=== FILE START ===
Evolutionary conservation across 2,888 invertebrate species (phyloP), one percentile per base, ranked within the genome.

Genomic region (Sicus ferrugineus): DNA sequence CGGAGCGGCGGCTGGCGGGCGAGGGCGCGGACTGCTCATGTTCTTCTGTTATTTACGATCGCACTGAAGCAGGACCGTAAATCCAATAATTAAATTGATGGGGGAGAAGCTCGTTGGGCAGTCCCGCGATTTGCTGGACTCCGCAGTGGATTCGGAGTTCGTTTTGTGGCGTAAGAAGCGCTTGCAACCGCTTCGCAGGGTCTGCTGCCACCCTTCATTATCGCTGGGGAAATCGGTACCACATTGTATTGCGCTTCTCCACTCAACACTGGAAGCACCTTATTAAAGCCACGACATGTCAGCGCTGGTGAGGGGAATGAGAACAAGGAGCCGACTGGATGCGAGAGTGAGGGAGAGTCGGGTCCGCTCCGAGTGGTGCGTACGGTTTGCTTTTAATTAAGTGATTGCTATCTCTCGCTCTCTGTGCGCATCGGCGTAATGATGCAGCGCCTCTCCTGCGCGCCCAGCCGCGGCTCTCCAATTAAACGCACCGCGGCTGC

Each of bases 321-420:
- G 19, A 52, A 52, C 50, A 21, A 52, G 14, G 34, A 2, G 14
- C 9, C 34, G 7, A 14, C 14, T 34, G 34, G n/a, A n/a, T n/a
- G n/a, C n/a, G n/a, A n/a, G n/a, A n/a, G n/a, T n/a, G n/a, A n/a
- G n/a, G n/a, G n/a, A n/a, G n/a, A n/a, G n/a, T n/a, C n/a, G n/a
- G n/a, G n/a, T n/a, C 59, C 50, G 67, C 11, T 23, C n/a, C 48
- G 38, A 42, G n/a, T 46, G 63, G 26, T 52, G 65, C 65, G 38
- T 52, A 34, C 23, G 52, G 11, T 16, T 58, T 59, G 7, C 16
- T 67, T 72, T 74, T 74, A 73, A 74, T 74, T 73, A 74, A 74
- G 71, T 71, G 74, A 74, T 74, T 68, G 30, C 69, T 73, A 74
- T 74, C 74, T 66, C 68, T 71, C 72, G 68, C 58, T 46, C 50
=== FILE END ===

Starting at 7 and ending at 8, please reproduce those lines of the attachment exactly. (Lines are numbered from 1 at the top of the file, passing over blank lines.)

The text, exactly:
- G n/a, G n/a, G n/a, A n/a, G n/a, A n/a, G n/a, T n/a, C n/a, G n/a
- G n/a, G n/a, T n/a, C 59, C 50, G 67, C 11, T 23, C n/a, C 48